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Monday, January 25, 2010

What Are the Causes of Social Anxiety?

By Mark Daymond
People who suffer with social anxiety may find themselves being frustrated by the limitations that it causes them. The causes of social anxiety are rooted in a combination of genetics and behaviour that is learned in response to particular cognitive responses. Understanding how this comes about helps us to overcome this condition.
Sufferers will know the symptoms well; typically these include sweating, racing heart and feelings of panic. If you were faced with a dangerous situation then such a response would not be particularly surprising. But experiencing such symptoms in response to social situations is more unexpected. However, if you consider that most people think of public speaking as something that provokes such fear responses then this puts it into some sort of context.
These kinds of symptoms are normally associated with a "flight or fight" response as a result of being faced with some sort of danger. In fact people who suffer with social anxiety have unconsciously interpreted particular social situations as presenting some kind of mortal danger. Such people normally have a genetic predisposition to interpreting situations that could involve embarrassment, humiliation or shame as being dangerous to your survival and as result develop these fight/flight responses. These are primitive responses that would been vital for our survival when living in tribal communities when real physical danger was part of daily life. In these circumstances the boost of adrenalin would have been enough to help fight against a threatening foe or run away as fast as possible. Today, however, they tend to be something of a hindrance when dealing normal social situations.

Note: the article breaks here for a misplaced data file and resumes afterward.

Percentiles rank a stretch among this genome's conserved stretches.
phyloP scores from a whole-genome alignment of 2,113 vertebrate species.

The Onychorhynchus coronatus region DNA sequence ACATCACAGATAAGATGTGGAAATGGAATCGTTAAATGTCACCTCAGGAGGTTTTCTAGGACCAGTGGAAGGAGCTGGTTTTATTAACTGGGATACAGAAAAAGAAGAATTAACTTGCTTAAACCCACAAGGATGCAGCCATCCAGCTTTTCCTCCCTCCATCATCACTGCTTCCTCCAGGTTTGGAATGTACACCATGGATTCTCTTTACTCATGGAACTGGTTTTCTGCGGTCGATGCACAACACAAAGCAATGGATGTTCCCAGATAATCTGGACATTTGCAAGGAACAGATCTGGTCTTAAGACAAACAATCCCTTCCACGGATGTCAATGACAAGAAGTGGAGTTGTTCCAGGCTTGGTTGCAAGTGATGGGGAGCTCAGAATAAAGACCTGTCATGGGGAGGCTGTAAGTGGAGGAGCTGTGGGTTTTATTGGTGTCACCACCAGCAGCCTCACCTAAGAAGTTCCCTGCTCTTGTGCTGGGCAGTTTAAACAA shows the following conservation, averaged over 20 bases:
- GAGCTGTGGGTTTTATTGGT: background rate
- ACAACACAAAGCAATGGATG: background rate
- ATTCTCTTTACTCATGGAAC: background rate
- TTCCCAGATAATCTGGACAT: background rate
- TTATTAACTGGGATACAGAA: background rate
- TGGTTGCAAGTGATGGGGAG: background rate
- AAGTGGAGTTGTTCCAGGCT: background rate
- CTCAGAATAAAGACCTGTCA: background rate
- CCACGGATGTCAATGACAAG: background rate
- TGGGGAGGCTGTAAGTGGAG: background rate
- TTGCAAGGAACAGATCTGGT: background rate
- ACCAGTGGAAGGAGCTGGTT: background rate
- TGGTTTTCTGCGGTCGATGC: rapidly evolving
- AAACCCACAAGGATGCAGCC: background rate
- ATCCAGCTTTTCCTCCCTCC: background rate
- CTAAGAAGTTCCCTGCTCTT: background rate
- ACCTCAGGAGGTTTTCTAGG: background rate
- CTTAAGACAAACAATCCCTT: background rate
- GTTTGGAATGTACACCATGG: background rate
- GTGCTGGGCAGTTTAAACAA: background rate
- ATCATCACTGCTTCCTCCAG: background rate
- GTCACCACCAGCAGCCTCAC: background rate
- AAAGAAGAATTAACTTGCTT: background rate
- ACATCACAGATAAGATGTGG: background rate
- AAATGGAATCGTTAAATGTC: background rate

It is not unusual the social anxiety sufferer to develop a pattern of thought such as the following. They become aware of a particular symptom (blushing perhaps) in a particular situation. Maybe someone remarks on this particular symptom making the sufferer more aware. The next time a similar situation again an anxiety response is triggered, made worse by the sufferer trying desperately not to exhibit the particular physical symptom of which they first became aware. In fact it is pretty much impossible to prevent these physical symptoms by simply trying not to exhibit them, this only exacerbates them.
Whilst the causes of social anxiety may have their roots in genetics, it does not mean that sufferers cannot do anything about it. In fact with a process of re-training their mind the sufferer can overcome these difficulties and stop being held back and achieve their true potential.
If you are someone who is fed up with being held back by your shyness and social anxiety then you need to take action to deal with it. Find out more about the causes of social anxiety. The author is an online researcher into shyness and social anxiety. His blog is focused on how to beat social anxiety.

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